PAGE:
The top 10 family films:
In “Big Miracle,” set in 1988 Alaska, a television reporter (John Krasinski) stumbles on a hole in the offshore ice and discovers a family of gray whales. Trapped five miles from open water, they’ll drown unless something is done to free them. Director Ken Kwapis’ screen adaptation of the real-life events recounted in Thomas Rose’s 1989 book “Freeing the Whales” makes an inspiring and uplifting feature suitable for all but the youngest viewers (A-II, PG).
The endearing wildlife documentary “Chimpanzee” follows the fortunes of a young Ivory Coast chimp named Oscar as he, his devoted mother and the entire extended clan with whom they live become caught up in a turf war with a rival band of simians. Co-directors Alastair Fothergill and Mark Linfield’s narrative — recorded by Tim Allen — provides enjoyable viewing for moviegoers of just about every age (A-I, G).
The sequel “Diary of a Wimpy Kid: Dog Days” is a warm comic outing that emphasizes the virtue of honesty and the importance of familial ties. Zachary Gordon plays the awkward preteen protagonist who’s out to thwart his dad’s (Steve Zahn) plans to transform his housebound summer vacation into a long sequence of outdoor activities. Director David Bowers delivers a moving message amid the laughs (A-I, PG).
Theodore Geisel’s beloved 1971 children’s book is brought to the big screen by director Chris Renaud in the animated adventure “Dr. Seuss’ The Lorax.” Raised in a town where everything is artificial, a teen (voice of Zac Efron) sets out to win the girl of his dreams (voice of Taylor Swift) by fulfilling her wish to see a real, live tree. First-rate animation and catchy songs forward the theme of respect for God’s creation (A-I, PG).
Director Tim Burton’s skillful animated spoof of horror conventions “Frankenweenie” might scare small fry, but will delight their older siblings and amuse parents as well. After his beloved pet dog is killed in an accident, a socially isolated but scientifically gifted boy (voice of Charlie Tahan) uses stock monster-movie methods to bring the pooch back to life — with temporarily disastrous results (A-I, PG).
“The Hobbit: An Unexpected Journey” is director Peter Jackson’s epic adaptation of the opening part of Catholic author J.R.R. Tolkien’s 1937 children’s novel. A homebody hobbit (Martin Freeman) is reluctantly convinced by a wizard (Ian McKellen) to accompany a group of dwarves in their quest to recapture their ancient stronghold. The heroism of ordinary people and the potential for everyday goodness to subdue evil are the primary themes of the adventure that follows (A-II, PG-13).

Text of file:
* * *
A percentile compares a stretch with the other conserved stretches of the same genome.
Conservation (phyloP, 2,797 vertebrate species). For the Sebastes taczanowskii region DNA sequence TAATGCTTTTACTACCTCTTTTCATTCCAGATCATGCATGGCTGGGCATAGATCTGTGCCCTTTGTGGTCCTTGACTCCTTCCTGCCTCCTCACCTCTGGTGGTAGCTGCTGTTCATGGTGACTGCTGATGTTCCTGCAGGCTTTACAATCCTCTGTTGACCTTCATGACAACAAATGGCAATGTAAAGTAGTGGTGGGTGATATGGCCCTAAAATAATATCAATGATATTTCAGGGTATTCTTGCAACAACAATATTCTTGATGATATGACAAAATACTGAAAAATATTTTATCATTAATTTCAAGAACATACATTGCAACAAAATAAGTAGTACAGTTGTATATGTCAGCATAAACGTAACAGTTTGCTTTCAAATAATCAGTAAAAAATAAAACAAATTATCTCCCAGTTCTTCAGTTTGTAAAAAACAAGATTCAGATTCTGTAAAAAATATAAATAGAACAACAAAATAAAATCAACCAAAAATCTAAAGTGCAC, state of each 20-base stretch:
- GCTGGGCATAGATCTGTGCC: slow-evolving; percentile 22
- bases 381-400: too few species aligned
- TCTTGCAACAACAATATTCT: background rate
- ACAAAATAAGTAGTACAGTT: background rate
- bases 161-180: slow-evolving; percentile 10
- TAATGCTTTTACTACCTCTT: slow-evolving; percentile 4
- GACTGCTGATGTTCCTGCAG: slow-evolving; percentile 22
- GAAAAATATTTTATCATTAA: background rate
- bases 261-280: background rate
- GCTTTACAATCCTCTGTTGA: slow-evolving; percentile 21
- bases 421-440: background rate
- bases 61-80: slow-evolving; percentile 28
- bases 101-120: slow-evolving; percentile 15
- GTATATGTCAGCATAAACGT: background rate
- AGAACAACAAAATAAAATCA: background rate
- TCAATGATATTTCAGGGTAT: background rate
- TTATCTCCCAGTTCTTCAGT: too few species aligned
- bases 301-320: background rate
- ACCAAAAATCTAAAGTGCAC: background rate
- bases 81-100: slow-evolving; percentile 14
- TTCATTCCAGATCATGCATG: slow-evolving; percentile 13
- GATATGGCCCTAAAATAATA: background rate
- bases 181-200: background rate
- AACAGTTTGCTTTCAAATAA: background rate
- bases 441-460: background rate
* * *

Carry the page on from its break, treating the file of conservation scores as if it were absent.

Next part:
In the animated comedy “The Pirates! Band of Misfits,” the warmhearted and enthusiastic — but not overly successful — captain (voice of Hugh Grant) of a motley shipload of 19th-century buccaneers dreams of winning the accolade “Pirate of the Year.” Director Peter Lord’s rollicking historical fantasy should make smooth sailing for teens and their seniors (A-II, PG).
“Rise of the Guardians” is a delightful animated adventure, based on books by William Joyce and focusing on the destiny of the legendary bringer of winter, Jack Frost (voice of Chris Pine). In his feature debut, director Peter Ramsey pits hope and wonder against fear and self-doubt in a tenderhearted and touching film entirely free of objectionable content (A-I, PG).
A poignant animated fable, “The Secret World of Arrietty” is based on Mary Norton’s 1952 novel “The Borrowers.” A sickly 14-year-old boy (voice of David Henrie) accidentally discovers a family of miniature people living unobserved in a secluded country house. Beautifully crafted visuals and a tone of gentle melancholy characterize this English-language version of a 2010 Japanese film, directed by Hiromasa Yonebayashi (A-I, G).
The clever animated adventure “Wreck-It Ralph,” directed by Rich Moore, ponders the meaning of life inside a video arcade machine once the “Game Over” message appears. The perennial bad guy (voice of John C. Reilly) of the title wants to be just like his good-guy opponent (voice of Jack McBrayer). So he abandons his game for others in search of fame and glory. His story offers a positive lesson in self-esteem for young viewers (A-II, PG).
CNS classifications for the movies listed above: A-I — general patronage; A-II — adults and adolescents; A-III — adults. MPAA ratings: G — general audiences. All ages admitted; PG — parental guidance suggested. Some material may not be suitable for children; PG-13 — parents strongly cautioned. Some material may be inappropriate for children under 13; R — restricted. Under 17 requires accompanying parent or adult guardian.
Mulderig is on the staff of Catholic News Service.